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A History Of The Church In Five Books by Theodoret

AT this period the emperor Constantius resided at Antioch. After he had, by concluding a truce, terminated the war against the Persians, he again assembled all the bishops, and tried to compel them to expunge the term “consubstantial,” and to insert the expression “of a different substance.” The church of Antioch was then destitute of a pastor; for Eudoxius, who had seized the bishopric on the death of Leontius, had been expelled, and had, in disobedience to the decrees of many councils, taken possession of that of Constantinople. The bishops who were assembled from all regions, therefore said that it was first necessary to elect a pastor over the flock, and that they would then, in concert with him, deliberate on the doctrines of religion. At this period Melitius, whose character was most highly exemplary, had resigned the bishopric of a little city in Armenia, not being able to bear the contumacy of the people, and was living elsewhere in quiet and retirement. The members of the Arian faction, believing that Melitius was of one mind with themselves, and that he upheld the same doctrines, petitioned Constantius to commit the reins of the church of Antioch into his hands; for they fearlessly violated every enactment in their attempts to strengthen their own impious cause. The very foundation of their blasphemy was laid upon the transgression of the laws; and they have every where introduced numerous innovations. Those who supported the apostolical doctrines, being aware of the sound principles of the great Melitius, as well as of his exemplary course of life and of his great virtues, warmly seconded the petition; and zealously took measures to ensure the decree of his election being written and signed. When the decree had been duly completed, it was entrusted to the care of Eusebius bishop of Samosata, who was a noble defender and champion of the truth. Upon receiving the imperial command, the great Melitius returned, and was met by all the bishops, by the clergy, by the citizens, and even by the Jews and the Greeks, who were desirous of seeing so celebrated a man. The emperor commanded him, and those other bishops who possessed rhetorical abilities, to explain to the multitude the following words, “The Lord made me in the beginning of his ways, for his works:” and he commanded that each exposition should be committed to writing in order to secure accuracy. George, bishop of Laodicea, was the first who drew up an exposition, and in it he displayed the baneful nature of his heresy. Acacias, bishop of Cæsarea, in his explanation, which was next completed, steered a middle course between the impiety of the Arians and the purity of the apostolical doctrines, differing greatly from the one and yet not preserving the characteristic features of the other. Thirdly, the great Melitius stood up and explained the principles enforced by the ecclesiastical canons. He weighed all his words in the balance of truth, and carefully avoided saying either too much or too little. His discourse was heard with general approbation, and being entreated to give a brief synopsis of his doctrines, he extended three of his fingers, and then closed two, leaving one only extended, and uttered the following remarkable words: “Three persons are conceived in the mind, but we speak as if addressing one.” Those who had imbibed the errors of Arius began to revile him, and to accuse him falsely of following the doctrines of Sabellius. They induced the emperor, who was more changeable than Æolus, to banish him to his native country. His bishopric was given to Euzoius, who openly advocated the Arian doctrines, and who had been deposed at the same time as Arius, and had been excluded from the office of deacon by the great Alexander. On account of this election, the more orthodox part of the community separated from those who had embraced heresy, and assembled in the apostolical church which was situated in the old city. During thirty years, which had elapsed since the machinations against the celebrated Eustathius, they had borne with the wickedness of the Arians, expecting that affairs would take a better turn. But when they saw that the cause of heresy was becoming stronger, and that all who maintained the apostolical doctrines were either openly opposed or secretly persecuted, and when they perceived that the holy Melitius had been deposed, and Euzoius, the patron of heresy, appointed to supplant him, they recalled to mind the words addressed to Lot, “Save your soul.” The following precept of the gospel likewise occurred to them, “If thy right eye offend thee, pluck it out, and cast it from thee.” The signification of these words was meant by the Lord to extend to the hand and to the foot; for it is added, “It is better for thee that one of thy members should perish, than that thy whole body should be cast into hell.”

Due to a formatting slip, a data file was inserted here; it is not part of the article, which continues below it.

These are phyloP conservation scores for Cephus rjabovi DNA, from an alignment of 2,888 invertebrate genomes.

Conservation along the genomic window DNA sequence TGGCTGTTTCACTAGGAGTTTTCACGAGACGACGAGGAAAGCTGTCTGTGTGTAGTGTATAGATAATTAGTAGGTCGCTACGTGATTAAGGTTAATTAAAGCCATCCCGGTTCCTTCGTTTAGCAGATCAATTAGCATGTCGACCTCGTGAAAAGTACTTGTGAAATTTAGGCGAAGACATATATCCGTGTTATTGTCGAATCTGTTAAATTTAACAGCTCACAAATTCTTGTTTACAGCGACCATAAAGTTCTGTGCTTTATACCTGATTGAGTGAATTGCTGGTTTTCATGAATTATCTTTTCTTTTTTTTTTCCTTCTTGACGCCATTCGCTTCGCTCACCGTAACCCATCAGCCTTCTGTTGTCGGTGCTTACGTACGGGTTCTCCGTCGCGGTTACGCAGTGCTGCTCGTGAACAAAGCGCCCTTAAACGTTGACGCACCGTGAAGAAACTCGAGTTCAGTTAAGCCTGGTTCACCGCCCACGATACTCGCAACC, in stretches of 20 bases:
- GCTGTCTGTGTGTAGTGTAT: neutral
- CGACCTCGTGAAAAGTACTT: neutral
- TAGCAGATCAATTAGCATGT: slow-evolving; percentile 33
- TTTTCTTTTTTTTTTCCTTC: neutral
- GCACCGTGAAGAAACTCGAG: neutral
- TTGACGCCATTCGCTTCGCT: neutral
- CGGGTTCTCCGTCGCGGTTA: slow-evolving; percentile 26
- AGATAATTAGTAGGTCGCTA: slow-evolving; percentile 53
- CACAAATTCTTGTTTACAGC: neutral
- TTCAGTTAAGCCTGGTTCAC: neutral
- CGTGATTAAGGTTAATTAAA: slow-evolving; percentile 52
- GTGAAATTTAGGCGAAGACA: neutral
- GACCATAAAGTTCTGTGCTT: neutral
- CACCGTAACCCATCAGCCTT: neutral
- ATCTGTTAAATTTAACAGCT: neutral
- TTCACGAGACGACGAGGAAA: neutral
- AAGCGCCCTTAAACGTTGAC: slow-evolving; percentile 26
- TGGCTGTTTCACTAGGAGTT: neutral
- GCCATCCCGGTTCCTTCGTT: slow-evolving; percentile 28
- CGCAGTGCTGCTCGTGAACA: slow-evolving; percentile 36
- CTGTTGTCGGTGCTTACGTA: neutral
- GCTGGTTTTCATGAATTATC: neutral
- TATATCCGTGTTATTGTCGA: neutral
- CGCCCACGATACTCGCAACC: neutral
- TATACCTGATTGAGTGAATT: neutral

It was in this way that the church of Antioch was divided into opposite parties.








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